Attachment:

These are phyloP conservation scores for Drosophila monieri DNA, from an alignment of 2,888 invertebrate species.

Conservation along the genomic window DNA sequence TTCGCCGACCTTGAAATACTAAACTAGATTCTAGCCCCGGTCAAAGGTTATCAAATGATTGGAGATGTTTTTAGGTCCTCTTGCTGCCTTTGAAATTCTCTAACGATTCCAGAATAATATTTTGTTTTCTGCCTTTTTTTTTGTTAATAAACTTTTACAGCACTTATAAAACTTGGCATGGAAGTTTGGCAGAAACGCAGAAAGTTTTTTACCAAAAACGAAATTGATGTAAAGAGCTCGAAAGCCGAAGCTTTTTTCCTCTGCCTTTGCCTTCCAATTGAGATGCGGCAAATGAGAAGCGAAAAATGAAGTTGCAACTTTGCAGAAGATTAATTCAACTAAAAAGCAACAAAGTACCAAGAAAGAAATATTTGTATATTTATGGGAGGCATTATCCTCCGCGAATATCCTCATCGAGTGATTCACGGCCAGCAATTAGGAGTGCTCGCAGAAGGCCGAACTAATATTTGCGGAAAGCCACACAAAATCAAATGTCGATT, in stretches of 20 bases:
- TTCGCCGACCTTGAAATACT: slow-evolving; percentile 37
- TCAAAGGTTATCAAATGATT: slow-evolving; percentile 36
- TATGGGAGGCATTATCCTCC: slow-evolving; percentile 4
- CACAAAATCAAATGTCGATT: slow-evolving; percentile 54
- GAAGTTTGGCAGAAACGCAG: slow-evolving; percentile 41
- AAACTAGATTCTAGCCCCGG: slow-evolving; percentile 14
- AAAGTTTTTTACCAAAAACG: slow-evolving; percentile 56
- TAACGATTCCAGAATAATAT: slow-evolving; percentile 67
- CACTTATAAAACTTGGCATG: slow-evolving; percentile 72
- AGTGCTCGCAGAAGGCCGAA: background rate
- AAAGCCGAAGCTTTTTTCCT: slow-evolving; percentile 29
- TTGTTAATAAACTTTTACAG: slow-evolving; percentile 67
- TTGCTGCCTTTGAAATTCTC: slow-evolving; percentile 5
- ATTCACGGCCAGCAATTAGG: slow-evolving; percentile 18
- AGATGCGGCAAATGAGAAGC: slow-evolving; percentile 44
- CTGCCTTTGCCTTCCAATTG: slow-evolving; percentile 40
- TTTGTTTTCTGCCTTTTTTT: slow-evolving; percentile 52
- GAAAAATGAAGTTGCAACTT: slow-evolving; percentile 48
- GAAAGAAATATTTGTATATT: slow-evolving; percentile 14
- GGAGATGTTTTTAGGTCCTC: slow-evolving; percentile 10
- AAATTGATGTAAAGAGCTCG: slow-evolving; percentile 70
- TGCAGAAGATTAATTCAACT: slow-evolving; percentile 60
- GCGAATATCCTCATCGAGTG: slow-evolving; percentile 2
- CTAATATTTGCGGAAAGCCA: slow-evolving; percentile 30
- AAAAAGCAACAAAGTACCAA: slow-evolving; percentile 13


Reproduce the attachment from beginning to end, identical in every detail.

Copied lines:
These are phyloP conservation scores for Drosophila monieri DNA, from an alignment of 2,888 invertebrate species.

Conservation along the genomic window DNA sequence TTCGCCGACCTTGAAATACTAAACTAGATTCTAGCCCCGGTCAAAGGTTATCAAATGATTGGAGATGTTTTTAGGTCCTCTTGCTGCCTTTGAAATTCTCTAACGATTCCAGAATAATATTTTGTTTTCTGCCTTTTTTTTTGTTAATAAACTTTTACAGCACTTATAAAACTTGGCATGGAAGTTTGGCAGAAACGCAGAAAGTTTTTTACCAAAAACGAAATTGATGTAAAGAGCTCGAAAGCCGAAGCTTTTTTCCTCTGCCTTTGCCTTCCAATTGAGATGCGGCAAATGAGAAGCGAAAAATGAAGTTGCAACTTTGCAGAAGATTAATTCAACTAAAAAGCAACAAAGTACCAAGAAAGAAATATTTGTATATTTATGGGAGGCATTATCCTCCGCGAATATCCTCATCGAGTGATTCACGGCCAGCAATTAGGAGTGCTCGCAGAAGGCCGAACTAATATTTGCGGAAAGCCACACAAAATCAAATGTCGATT, in stretches of 20 bases:
- TTCGCCGACCTTGAAATACT: slow-evolving; percentile 37
- TCAAAGGTTATCAAATGATT: slow-evolving; percentile 36
- TATGGGAGGCATTATCCTCC: slow-evolving; percentile 4
- CACAAAATCAAATGTCGATT: slow-evolving; percentile 54
- GAAGTTTGGCAGAAACGCAG: slow-evolving; percentile 41
- AAACTAGATTCTAGCCCCGG: slow-evolving; percentile 14
- AAAGTTTTTTACCAAAAACG: slow-evolving; percentile 56
- TAACGATTCCAGAATAATAT: slow-evolving; percentile 67
- CACTTATAAAACTTGGCATG: slow-evolving; percentile 72
- AGTGCTCGCAGAAGGCCGAA: background rate
- AAAGCCGAAGCTTTTTTCCT: slow-evolving; percentile 29
- TTGTTAATAAACTTTTACAG: slow-evolving; percentile 67
- TTGCTGCCTTTGAAATTCTC: slow-evolving; percentile 5
- ATTCACGGCCAGCAATTAGG: slow-evolving; percentile 18
- AGATGCGGCAAATGAGAAGC: slow-evolving; percentile 44
- CTGCCTTTGCCTTCCAATTG: slow-evolving; percentile 40
- TTTGTTTTCTGCCTTTTTTT: slow-evolving; percentile 52
- GAAAAATGAAGTTGCAACTT: slow-evolving; percentile 48
- GAAAGAAATATTTGTATATT: slow-evolving; percentile 14
- GGAGATGTTTTTAGGTCCTC: slow-evolving; percentile 10
- AAATTGATGTAAAGAGCTCG: slow-evolving; percentile 70
- TGCAGAAGATTAATTCAACT: slow-evolving; percentile 60
- GCGAATATCCTCATCGAGTG: slow-evolving; percentile 2
- CTAATATTTGCGGAAAGCCA: slow-evolving; percentile 30
- AAAAAGCAACAAAGTACCAA: slow-evolving; percentile 13